Prominent rabbi to Peres: Jews forbidden on Temple Mount
Rabbi Yosef Sholom Elyashiv is the head of the Lithuanian ultra-Orthodox Ashkenazi community.
As tensions flare once again over a Jerusalem holy site claimed by Israel and Palestinians as their own, one of the most influential leaders of Israel's religious community told the president on Thursday that Jews should not make pilgrimages to the Temple Mount so as not to evoke global outrage.
"According to halacha (Jewish religious law), it is forbidden to ascend to Temple Mount," Rabbi Yosef Sholom Elyashiv is quoted by Israel Radio as telling President Shimon Peres. "I've said this in the past, and I am once again repeating this statement that Jews are forbidden to go up to the site."
Elyashiv, the nonagenarian leader of the Lithuanian sect of the ultra-Orthodox Ashkenazi community, hosted the president at his sukkah hut in the Mea Shearim neighborhood of Jerusalem.
Since Israel captured East Jerusalem and the holy sites in the Old City during the Six-Day War in 1967, Haredi rabbinical scholars have decreed that religious law bans Jews from entering any part of the Temple Mount for fear of desecrating the Holy of Holies, whose exact location is unknown but is believed to be situated somewhere in the Temple courtyard.
Police maintained high alert in the Old City, East Jerusalem and West Jerusalem on Thursday for fear of renewed unrest in the capital. Despite concerns that the arrest of the leader of the Islamic Movement's northern branch, Sheikh Ra'ad Salah, would spark further mayhem, the city was completely quiet on Wednesday.
For the fifth day in a row, entry to the Temple Mount on Thursday will be permitted to Muslim men 50 or over and Muslim women of any age. Jews and tourists will not be allowed to enter.
The same rules will apparently apply on Friday, with thousands of Muslims seeking to pray on the Temple Mount and masses of Jews coming to the Western Wall, immediately below the Mount, for the last day of Sukkot.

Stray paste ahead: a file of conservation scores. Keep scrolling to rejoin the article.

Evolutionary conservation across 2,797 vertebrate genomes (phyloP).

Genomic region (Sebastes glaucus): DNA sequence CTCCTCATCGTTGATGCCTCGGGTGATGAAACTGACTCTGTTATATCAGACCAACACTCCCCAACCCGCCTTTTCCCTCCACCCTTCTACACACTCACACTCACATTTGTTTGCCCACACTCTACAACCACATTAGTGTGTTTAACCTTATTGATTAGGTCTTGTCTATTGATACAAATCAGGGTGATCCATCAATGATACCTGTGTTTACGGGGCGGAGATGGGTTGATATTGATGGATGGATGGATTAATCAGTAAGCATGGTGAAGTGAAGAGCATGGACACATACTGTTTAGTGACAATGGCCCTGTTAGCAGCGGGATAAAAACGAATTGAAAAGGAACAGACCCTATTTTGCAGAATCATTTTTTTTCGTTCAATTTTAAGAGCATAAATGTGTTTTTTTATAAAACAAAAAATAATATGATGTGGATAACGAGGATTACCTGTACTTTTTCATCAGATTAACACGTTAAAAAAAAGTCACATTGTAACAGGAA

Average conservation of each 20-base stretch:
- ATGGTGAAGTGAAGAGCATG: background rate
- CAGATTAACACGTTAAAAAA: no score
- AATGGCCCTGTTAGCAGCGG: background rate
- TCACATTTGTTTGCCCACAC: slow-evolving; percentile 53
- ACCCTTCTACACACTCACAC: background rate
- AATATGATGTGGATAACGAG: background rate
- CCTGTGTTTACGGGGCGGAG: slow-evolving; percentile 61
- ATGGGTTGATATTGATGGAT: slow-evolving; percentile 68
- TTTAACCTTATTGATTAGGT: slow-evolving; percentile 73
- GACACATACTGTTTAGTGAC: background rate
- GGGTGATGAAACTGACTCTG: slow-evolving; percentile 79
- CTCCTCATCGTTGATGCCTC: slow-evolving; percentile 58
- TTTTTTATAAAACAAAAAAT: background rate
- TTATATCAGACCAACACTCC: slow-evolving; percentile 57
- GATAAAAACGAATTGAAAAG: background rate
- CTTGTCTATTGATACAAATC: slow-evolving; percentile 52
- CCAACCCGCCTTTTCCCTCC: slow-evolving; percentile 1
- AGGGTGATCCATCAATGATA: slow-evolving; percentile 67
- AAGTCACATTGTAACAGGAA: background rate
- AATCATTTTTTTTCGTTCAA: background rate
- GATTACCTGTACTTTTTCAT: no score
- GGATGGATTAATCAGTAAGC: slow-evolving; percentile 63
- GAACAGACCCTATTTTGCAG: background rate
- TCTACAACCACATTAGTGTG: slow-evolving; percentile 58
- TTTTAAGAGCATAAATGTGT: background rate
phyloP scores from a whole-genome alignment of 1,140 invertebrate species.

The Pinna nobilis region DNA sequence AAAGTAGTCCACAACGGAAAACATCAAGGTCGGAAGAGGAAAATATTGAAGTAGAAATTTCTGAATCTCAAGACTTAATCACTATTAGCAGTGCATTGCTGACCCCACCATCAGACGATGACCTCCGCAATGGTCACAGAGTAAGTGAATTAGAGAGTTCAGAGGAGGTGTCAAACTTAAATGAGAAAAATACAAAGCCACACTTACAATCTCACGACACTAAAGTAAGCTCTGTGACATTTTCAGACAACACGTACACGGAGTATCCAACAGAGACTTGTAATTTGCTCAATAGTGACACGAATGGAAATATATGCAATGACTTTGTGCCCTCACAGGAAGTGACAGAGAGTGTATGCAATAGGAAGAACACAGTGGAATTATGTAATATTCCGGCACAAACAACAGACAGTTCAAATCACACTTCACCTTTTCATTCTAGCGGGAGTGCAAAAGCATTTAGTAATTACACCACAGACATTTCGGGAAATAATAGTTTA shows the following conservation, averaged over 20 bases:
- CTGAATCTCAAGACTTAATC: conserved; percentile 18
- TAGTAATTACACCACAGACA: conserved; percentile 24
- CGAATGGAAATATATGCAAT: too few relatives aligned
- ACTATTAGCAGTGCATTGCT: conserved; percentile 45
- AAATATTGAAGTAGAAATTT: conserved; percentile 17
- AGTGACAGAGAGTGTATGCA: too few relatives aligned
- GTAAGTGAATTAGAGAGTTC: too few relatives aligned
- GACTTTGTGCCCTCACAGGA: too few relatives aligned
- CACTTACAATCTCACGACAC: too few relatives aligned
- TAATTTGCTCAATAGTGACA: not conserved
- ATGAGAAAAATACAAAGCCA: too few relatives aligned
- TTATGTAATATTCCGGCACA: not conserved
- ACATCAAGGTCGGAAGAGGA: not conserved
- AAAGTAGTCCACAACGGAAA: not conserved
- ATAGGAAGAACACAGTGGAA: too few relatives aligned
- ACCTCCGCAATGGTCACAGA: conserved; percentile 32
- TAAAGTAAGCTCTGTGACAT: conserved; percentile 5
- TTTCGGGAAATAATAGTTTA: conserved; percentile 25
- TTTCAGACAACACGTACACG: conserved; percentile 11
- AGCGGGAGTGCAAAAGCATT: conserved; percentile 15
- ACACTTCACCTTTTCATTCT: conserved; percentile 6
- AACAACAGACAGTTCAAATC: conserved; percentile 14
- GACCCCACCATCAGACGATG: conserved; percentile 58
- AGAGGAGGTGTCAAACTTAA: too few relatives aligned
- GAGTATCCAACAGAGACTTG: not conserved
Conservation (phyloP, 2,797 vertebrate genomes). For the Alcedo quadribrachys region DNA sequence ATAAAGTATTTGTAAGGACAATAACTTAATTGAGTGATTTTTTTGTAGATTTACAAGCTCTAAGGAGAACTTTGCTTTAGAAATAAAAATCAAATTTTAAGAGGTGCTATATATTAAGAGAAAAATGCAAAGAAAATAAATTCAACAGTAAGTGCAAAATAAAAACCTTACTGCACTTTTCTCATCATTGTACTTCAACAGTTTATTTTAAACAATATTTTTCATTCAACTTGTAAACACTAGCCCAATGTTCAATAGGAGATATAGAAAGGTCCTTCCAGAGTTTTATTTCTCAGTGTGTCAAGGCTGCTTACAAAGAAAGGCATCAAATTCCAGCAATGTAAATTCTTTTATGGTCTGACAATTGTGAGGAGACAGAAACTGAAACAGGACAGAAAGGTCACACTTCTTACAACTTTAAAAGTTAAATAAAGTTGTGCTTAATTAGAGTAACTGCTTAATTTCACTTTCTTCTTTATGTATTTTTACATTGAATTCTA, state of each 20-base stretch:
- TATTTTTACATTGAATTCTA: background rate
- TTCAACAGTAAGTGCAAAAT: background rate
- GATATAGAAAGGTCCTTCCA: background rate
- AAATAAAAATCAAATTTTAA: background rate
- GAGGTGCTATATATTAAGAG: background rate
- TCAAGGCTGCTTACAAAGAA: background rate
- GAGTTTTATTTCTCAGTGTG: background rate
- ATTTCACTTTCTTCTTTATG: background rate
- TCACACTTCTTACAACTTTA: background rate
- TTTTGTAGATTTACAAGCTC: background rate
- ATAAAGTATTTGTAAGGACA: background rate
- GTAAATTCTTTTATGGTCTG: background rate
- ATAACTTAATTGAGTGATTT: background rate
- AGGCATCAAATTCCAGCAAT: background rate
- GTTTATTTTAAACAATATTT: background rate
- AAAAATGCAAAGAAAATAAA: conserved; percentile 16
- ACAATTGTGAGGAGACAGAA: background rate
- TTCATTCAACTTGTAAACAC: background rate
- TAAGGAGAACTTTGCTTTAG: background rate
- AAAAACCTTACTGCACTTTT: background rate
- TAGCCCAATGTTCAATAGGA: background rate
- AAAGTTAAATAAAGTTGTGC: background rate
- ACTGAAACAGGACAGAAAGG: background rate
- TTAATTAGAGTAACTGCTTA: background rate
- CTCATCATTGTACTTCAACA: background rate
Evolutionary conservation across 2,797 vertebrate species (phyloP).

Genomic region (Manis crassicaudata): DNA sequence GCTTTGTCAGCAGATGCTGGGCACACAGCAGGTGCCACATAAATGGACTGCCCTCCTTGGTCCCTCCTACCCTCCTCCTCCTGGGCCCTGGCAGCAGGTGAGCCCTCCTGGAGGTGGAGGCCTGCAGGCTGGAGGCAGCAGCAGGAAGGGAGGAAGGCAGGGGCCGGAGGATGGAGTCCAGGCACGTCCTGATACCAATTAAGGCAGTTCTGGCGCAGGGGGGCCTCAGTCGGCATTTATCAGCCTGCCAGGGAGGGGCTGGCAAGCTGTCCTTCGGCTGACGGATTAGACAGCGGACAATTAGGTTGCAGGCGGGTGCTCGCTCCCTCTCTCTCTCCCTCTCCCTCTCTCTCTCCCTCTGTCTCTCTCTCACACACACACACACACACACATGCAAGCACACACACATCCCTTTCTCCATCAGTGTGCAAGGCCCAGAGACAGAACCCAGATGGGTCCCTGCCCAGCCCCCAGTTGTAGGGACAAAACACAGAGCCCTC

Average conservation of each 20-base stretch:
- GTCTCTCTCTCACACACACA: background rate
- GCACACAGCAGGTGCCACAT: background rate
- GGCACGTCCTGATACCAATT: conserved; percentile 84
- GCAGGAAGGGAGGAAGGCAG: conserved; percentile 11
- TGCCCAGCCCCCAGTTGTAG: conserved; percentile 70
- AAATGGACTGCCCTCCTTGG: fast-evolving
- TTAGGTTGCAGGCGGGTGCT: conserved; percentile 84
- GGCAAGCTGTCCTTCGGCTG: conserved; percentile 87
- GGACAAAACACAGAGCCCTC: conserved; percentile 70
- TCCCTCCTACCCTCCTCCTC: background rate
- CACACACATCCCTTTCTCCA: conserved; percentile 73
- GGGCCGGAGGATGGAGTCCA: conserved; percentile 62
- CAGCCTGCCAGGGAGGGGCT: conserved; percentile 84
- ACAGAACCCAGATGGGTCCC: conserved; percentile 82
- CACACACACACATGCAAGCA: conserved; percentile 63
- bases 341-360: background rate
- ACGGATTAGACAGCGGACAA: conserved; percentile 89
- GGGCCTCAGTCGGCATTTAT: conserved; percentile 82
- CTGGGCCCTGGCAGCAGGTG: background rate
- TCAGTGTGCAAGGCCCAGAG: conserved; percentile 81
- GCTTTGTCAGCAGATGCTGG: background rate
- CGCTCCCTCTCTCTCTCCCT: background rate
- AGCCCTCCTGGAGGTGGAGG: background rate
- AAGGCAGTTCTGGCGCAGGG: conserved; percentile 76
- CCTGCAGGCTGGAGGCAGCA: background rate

"This is an event with potential for escalation," a police official said.
In response to the rabbi's warning, Peres replied, "The nation has ears and you must let your voice be heard. Your voice is heard, you are a Torah sage and you are respected by the public. We must ensure that your position is heard."
The president added that the authorities must do everything in their power to calm tensions in Jerusalem for fear that events could escalate into a religious war.
"The inciters are capable of fanning the flames," Peres told the rabbi.
This was the first time that the president met with the Haredi rabbi, who rarely sits down with political figures who do not represent the ultra-Orthodox community.
Palestinians call for strike
Palestinian leaders on Thursday called for a one-day general strike and warned of more street protests over Jerusalem, but Israel played down the risk of an uprising despite two weeks of tension in the disputed city.
Palestinian President Mahmoud Abbas's Fatah faction made the call for the strike on Friday in Jerusalem and the occupied West Banko, and Palestinian leaders warned of a battle ahead of Friday prayers at Al-Aqsa mosque.
The compound housing the mosque is a holy place for both Muslims and Jews, and has often been a flashpoint. Israeli security forces control access to the area and regularly prohibit young Muslim men from entering the holy site in Jerusalem's Old City.
Tensions rose two weeks ago when police and Palestinian protesters clashed near the Al-Aqsa mosque.
Palestinians said the clashes were triggered by religious Israeli Jews and settlers trying to enter the site, which they see as a provocation to Muslim feelings. Israel said Palestinian protesters tried to prevent Israeli groups from entering the compound, leading to clashes with police.
A beefed-up Israeli police presence, and a relatively small turnout of Palestinian protesters, has kept violence under control in sporadic clashes since late September.
Palestinians in senior positions have warned of the risk of a third intifada, or uprising, but Israel has tried to avoid getting involved in a war of words over Jerusalem.
"I don't think we're facing a third intifada," Vice Premier Silvan Shalom said in a statement to Reuters. "Whoever says so is trying to instill fear."
One Israeli political source said the government saw a greater threat in Palestinian anger developing into mass protests and demonstrations, rather than the suicide bomb attacks against Israelis that marked the previous uprising.